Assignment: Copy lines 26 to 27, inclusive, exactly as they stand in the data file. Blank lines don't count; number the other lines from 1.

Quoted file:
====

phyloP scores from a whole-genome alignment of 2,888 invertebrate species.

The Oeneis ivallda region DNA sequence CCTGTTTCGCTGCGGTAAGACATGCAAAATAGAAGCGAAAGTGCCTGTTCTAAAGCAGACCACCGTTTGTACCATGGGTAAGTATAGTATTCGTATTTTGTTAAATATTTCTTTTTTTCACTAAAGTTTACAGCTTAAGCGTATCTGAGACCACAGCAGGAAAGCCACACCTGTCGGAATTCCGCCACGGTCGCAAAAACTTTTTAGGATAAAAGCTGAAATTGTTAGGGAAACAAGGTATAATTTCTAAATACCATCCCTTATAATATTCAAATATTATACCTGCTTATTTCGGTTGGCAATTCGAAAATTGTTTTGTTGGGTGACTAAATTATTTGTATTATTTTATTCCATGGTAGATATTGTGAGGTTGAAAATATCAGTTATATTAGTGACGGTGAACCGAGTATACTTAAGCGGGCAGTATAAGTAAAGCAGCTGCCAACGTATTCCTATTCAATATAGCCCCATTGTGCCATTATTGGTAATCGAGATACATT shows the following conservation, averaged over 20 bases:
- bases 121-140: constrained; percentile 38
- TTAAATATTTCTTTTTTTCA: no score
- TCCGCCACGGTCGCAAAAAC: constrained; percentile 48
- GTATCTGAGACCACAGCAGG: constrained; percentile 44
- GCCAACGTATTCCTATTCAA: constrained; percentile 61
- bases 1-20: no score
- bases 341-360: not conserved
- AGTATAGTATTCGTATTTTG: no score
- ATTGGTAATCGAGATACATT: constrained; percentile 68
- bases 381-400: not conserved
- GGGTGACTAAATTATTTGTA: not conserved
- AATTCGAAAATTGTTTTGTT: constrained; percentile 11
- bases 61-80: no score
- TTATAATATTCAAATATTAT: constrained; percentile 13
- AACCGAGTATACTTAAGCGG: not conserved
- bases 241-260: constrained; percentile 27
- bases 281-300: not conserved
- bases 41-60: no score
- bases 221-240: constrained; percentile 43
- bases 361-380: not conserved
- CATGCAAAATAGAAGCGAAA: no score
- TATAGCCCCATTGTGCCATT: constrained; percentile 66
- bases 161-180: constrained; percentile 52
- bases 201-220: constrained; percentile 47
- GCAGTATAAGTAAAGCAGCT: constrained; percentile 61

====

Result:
- bases 201-220: constrained; percentile 47
- GCAGTATAAGTAAAGCAGCT: constrained; percentile 61